The company stuck to its vision and the customers did appear, in Europe and the US, sending the share price rocketing. At a moment when Britain needs a technology success story, Ocado is providing one.
Next, a somewhat paradoxical meaning of sustainability: the ability to change. Fast Retailing, winner of this year’s drivers of change award, has struck a remarkable balance between price and quality in its clothing. The products are inexpensive but not disposable, not meant to be worn for a season and thrown away, as many brands in the same price range are. Indeed, the quality matches that of many high-priced brands, and is forcing them to adapt.
Fast keeps the pressure on rivals by continuing to invest in technology and efficiency. Quality is maintained because underlying processes change.
One of the most reliable ways to win in business is to stay focused on serving a permanent and unchanging human need — especially when that requires doing things in a new way. There is no human desire more fundamental than that to eat ice cream. The entrepreneurship award this year was, for me, an easy choice. Halo Top, a business started in a lawyer’s kitchen, made a place for itself in a market dominated by big, entrenched brands by delivering a low-calorie, high-protein product that was just better. Sustainable businesses, at a basic level, do not simply ensure customers pay up. They make sure those customers are happy.
Of course, there may be needs that have not yet been satisfied at all, except in dreams: in a nod to this, the judges’ pick for small company was Lilium, which may deliver a low-noise, no-emission air taxi — or, as it is known to the child in all of us, a flying car. A business, or a world, that stops dreaming boldly becomes unsustainable fast, after all.
A final definition of sustainability is one that in my mind is the most important. Truly sustainable businesses — which, I have argued here, are all distinguished by their boldness of spirit — are operated with the recognition that some things are more important than business. There are values to which all commercial endeavours are subordinate.
Sir Tim Berners-Lee, our person of the year, saw how the internet, which he did so much to bring to life, was put to use for the exploitation of individuals rather than their liberation. His latest endeavour, Inrupt, is trying to redesign the web to change this, putting individuals back in charge of their own information.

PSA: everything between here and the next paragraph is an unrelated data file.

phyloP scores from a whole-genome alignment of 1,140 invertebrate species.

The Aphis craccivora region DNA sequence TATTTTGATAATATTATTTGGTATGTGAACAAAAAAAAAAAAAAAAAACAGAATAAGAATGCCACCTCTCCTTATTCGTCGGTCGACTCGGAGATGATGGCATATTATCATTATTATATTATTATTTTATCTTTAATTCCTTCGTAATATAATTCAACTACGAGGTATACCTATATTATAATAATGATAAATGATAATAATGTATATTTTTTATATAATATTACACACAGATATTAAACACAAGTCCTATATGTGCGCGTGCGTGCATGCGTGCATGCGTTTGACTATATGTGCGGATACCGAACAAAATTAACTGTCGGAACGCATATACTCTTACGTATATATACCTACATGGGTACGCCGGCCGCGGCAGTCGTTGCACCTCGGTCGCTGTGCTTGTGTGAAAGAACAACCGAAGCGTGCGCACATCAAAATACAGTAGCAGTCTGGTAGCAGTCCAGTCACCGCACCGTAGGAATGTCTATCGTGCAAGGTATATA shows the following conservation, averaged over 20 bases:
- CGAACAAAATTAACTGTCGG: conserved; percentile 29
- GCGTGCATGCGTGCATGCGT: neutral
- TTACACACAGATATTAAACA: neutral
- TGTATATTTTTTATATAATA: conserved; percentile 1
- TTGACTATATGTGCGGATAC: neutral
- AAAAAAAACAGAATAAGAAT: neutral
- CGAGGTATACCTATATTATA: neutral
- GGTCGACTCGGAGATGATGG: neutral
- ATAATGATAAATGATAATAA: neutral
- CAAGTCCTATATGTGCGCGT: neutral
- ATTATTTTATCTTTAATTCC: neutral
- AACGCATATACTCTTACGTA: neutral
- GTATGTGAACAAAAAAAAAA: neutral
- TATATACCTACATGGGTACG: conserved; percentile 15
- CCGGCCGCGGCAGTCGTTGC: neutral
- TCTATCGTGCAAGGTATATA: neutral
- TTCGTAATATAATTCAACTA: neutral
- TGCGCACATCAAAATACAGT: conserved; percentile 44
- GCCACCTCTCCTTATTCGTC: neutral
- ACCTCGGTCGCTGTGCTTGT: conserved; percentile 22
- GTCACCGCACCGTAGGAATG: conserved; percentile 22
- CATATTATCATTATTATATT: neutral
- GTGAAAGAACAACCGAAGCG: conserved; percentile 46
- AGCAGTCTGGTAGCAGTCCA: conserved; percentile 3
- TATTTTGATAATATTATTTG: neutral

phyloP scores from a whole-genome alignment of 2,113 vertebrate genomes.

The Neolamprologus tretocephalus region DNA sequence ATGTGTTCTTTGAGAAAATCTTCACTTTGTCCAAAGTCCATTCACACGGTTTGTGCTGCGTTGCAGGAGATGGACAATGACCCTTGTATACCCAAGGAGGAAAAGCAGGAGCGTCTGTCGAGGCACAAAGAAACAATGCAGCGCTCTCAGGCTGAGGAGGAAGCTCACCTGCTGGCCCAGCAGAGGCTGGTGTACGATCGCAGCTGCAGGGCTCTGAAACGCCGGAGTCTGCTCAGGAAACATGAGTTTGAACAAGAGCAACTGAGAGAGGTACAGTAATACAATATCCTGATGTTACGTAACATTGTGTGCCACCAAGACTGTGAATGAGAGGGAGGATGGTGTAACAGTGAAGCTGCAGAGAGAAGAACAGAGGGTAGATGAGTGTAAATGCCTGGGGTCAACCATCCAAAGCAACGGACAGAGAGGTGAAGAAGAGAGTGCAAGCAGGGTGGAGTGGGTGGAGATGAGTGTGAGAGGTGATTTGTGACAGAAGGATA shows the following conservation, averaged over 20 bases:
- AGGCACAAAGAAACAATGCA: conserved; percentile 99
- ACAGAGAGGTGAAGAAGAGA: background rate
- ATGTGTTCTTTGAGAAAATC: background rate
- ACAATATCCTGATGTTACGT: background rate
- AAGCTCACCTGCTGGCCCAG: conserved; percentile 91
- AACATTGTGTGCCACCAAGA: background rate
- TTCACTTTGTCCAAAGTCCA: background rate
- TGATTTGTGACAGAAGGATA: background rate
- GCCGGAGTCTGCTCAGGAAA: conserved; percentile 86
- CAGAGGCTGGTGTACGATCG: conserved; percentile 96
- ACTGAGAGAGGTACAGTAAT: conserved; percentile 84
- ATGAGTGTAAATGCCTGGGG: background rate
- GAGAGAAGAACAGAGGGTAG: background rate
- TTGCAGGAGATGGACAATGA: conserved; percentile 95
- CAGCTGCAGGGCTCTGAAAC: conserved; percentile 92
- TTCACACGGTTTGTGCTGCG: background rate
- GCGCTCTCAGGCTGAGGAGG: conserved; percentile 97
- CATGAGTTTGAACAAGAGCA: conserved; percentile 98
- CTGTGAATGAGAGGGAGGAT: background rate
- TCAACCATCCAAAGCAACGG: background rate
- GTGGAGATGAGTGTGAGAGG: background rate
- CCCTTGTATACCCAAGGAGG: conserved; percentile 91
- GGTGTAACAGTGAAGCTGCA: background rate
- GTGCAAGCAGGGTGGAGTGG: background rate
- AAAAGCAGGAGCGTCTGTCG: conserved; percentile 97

The judges hope to look back, years into the future, and see that the businesses we have recognised in 2019 are still growing, innovating and striking out for new territory. Bold business is sustainable business.
Person of the Year: Sir Tim Berners-Lee
By designing the world wide web three decades ago, Sir Tim cemented himself as one of the most influential people of the modern era: his creation has had an incalculable impact on our everyday lives. But having grown increasingly concerned at how large interests were exploiting the web’s openness — including for electoral manipulation and cyber crime — the British computer scientist designed a data platform called Solid aimed at returning ownership of data to the users who generate it. In 2018, Sir Tim launched Inrupt, a for-profit company intended to put Solid into operation, maximising the upsides of the web while minimising its downsides. The goal, in Sir Tim’s words, is to “give people complete control of their data”.
Drivers of Change: Fast Retailing
The Japanese group, whose clothing brands include Theory, J Brand and Uniqlo, has grown to become the world’s third-largest casual clothing retailer. It is investing in technology to increase efficiencies: its automation of a Japanese distribution centre enabled 24-hour operations and increased productivity 80-fold. Fast Retailing is now investing nearly $1bn to automate its warehouse and distribution operations worldwide.
Corporate Responsibility/Environment: Iceland Foods
The UK retailer has long been committed to environmental campaigning, removing artificial colourings from its food in the 1980s and banning genetically modified ingredients in the 1990s. More recently, the company started two key environmental initiatives: to reduce plastic use within five years and to stop using palm oil in its own-brand products. Despite a television ban for its political content, Iceland’s Christmas ad about the impact of palm oil — featuring a homeless orangutan called Rang-Tan — received millions of views online.
Entrepreneurship: Halo Top
In 2011, Halo Top founder Justin Woolverton began experimenting in his kitchen to create an ice cream that satisfied his sweet tooth but contained substantially fewer calories than commercial brands. By the end of 2018, Halo Top had a hefty share of the North American market and was generating annual revenues of more than $300m. Halo Top has also started selling its low-calorie ice cream in the UK, Australia and Singapore, and continues to expand internationally.